Get Moving: Exercising with Limited Mobility

Over 53 million American adults live with some type of disability. However, one in eight live with the most common form of disability which is limited mobility. This is where a person experiences severe difficulty with climbing stairs or walking. If your mobility is severely restricted, exercising may be something you have come to think of as impossible. But exercise can be performed by anyone, including individuals with limited mobility.

Anyone can benefit from exercise

People who experience problems with their joints, issues with their weight, or a serious injury or illness can enjoy the benefits of carrying out regular physical activity. In fact along with the physical benefits, exercise can also help depression, reduce stress and anxiety, boost energy, and improve your sex life and quality of sleep.

Exercise improves cognitive function

Research has shown that there is a significant link between the body and mind when it comes to preventing memory loss. People who get regular exercise reduce their risk of experiencing a drop in their mental function in their later life. This also includes a reduced risk of developing Alzheimer’s or dementia.

You need to get your body moving to help keep your body and brain healthy. But while the challenges caused by restricted mobility may be unavoidable, you should still be able to find an enjoyable and rewarding way to be physically active.

Flexibility exercises

Stretching exercises like yoga are an ideal way to help prevent injury, improve your range of motion and reduce pain and stiffness. Even with very limited mobility in your legs, you can still enjoy the benefits gained from stretches and flexibility exercises. These can significantly help delay or even prevent further muscle atrophy.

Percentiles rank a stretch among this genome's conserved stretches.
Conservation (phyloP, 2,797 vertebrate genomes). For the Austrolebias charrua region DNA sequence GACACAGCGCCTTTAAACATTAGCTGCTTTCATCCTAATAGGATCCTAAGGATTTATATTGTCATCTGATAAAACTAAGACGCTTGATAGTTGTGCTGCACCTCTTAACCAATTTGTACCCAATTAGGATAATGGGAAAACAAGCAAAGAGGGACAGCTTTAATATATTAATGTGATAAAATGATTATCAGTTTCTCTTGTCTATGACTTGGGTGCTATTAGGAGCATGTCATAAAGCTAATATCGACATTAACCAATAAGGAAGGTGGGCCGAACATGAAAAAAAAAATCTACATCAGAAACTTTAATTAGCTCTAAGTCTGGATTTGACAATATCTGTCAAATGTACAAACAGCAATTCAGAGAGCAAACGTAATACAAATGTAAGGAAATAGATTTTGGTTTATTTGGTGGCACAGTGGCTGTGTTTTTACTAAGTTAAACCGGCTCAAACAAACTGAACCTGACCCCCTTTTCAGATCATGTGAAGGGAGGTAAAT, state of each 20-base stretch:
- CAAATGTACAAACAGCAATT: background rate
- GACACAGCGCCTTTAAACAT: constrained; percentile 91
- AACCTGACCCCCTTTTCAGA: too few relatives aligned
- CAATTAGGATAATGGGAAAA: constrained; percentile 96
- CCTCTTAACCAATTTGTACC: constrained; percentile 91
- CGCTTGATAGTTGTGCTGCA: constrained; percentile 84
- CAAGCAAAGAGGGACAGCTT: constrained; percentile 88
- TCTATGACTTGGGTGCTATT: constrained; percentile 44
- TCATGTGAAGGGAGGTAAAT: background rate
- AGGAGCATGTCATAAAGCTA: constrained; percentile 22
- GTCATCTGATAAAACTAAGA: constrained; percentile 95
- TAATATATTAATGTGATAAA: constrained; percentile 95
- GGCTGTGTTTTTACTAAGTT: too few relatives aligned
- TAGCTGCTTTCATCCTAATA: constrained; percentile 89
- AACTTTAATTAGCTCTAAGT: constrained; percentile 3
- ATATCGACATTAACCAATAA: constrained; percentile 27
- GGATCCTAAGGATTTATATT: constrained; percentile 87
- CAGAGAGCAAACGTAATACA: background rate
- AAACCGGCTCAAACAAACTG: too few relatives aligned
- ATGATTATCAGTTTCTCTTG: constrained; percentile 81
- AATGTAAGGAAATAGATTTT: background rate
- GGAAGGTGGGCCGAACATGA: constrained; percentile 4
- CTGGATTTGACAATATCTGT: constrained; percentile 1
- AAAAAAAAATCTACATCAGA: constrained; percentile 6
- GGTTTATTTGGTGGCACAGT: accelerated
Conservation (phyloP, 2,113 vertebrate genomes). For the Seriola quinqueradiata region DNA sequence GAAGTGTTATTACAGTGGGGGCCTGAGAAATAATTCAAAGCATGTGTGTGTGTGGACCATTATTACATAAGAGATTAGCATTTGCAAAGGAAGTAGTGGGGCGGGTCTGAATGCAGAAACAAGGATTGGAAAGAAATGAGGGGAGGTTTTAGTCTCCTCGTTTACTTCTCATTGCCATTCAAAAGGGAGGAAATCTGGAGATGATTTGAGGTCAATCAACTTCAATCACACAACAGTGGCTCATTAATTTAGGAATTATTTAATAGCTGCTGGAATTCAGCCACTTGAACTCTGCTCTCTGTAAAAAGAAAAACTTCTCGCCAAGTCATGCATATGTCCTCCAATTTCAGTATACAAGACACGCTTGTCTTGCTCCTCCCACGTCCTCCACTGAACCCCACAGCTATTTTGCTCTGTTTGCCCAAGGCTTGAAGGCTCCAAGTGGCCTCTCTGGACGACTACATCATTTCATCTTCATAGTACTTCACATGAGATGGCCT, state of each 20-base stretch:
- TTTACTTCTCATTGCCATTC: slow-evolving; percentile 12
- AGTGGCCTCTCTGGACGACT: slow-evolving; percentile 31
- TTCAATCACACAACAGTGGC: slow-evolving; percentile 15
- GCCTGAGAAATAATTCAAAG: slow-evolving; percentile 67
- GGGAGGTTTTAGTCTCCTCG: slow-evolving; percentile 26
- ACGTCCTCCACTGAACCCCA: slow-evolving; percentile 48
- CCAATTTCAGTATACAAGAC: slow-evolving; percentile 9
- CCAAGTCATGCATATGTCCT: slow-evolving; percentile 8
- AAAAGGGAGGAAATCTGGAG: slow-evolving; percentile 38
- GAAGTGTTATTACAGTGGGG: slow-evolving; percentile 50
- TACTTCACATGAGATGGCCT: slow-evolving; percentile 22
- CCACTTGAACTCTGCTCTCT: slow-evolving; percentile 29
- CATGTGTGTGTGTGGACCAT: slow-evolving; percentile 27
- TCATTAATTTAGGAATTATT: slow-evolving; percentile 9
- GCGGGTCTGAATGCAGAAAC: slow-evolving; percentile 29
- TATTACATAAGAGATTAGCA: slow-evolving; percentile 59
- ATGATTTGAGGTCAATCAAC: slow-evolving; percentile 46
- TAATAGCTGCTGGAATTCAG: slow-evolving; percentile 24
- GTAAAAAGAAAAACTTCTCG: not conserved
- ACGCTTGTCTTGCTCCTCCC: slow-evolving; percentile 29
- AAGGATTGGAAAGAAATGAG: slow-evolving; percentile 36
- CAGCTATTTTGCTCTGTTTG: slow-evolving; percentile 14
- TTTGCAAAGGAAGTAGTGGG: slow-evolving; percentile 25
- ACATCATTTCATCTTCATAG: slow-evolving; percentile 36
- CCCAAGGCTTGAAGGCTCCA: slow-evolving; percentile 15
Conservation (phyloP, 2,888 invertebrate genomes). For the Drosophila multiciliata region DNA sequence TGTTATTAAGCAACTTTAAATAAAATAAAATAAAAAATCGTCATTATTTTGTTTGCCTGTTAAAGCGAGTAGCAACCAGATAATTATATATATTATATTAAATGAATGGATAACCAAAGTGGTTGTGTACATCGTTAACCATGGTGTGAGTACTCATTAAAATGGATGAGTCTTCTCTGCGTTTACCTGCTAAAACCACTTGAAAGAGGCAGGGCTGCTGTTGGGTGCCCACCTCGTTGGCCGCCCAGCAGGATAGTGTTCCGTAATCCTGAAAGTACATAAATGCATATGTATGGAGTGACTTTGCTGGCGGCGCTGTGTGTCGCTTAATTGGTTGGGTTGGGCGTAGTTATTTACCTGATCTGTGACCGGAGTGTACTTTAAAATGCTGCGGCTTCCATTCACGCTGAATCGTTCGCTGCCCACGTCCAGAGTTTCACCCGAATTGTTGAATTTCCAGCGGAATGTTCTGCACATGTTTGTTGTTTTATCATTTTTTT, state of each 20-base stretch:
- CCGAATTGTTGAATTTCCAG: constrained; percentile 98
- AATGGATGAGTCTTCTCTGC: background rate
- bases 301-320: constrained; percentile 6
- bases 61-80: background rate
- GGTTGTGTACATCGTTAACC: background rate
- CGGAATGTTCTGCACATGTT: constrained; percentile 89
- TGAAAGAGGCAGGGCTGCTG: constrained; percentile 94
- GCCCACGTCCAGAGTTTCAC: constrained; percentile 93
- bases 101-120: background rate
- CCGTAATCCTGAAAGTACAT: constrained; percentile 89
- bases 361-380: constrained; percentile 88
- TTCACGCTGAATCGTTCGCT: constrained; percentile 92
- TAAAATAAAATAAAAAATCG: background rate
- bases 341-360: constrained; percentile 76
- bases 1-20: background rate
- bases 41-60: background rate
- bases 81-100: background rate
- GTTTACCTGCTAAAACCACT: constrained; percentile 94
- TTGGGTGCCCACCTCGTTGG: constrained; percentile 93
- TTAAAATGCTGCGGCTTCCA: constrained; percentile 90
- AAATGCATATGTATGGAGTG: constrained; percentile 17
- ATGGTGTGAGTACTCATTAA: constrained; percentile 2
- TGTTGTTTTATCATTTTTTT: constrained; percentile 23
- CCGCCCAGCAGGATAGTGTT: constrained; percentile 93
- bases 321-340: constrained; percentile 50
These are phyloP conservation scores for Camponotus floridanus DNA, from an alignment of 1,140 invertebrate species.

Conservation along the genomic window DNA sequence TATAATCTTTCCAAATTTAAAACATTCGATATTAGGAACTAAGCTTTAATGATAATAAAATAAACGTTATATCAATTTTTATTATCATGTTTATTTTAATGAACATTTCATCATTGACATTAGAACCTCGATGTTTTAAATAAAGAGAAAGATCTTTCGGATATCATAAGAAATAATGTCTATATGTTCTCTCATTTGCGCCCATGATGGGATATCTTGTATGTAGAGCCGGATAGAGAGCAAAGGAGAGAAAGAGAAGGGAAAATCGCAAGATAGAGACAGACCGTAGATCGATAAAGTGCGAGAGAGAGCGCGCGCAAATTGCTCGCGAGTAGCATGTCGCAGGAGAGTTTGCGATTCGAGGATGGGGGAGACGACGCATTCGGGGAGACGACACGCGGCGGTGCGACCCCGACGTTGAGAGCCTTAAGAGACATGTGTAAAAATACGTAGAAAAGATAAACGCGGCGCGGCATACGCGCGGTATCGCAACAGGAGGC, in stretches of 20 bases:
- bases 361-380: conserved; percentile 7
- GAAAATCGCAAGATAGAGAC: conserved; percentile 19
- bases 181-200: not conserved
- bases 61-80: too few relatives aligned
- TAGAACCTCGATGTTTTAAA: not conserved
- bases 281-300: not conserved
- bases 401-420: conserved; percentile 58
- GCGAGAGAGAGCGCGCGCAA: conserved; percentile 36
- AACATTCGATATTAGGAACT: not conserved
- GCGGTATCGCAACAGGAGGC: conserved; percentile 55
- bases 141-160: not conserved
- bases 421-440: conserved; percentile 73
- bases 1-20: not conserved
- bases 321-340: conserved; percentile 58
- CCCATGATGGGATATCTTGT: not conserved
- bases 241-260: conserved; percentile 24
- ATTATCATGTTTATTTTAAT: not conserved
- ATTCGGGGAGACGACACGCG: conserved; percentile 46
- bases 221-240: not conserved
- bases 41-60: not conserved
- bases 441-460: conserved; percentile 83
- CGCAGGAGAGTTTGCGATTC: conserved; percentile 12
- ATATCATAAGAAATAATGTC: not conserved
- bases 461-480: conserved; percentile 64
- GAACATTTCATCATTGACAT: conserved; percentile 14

Cardiovascular exercises

These exercises will increase your strength and endurance while raising your heart rate. Cycling on an exercise bike, walking, playing tennis or even dancing are great cardiovascular exercises. If your mobility is severely limited then how about swimming and water aerobics? The water will support your body while reducing the risk of any joint or muscle discomfort. It can also feel wonderfully relaxing too.

Strength training exercises

Strength training exercises use resistance such as weights to help you build muscle while also increasing your bone mass. Strength training is also important in helping to improve your balance, crucial in helping to prevent falls. If you have restricted use of your legs, then instead focus on developing your upper body strength. However, if you have issues with your upper body, then focus more on strength training your abs and legs.

Regular exercise may not feel like a priority when your mobility is restricted. However, instead of focusing on your physical limitations, concentrate on finding rewarding fitness activities that you will enjoy. It may feel a challenge to start with, but it will get easier the more you do it and you will feel the physical and emotional benefits in no time.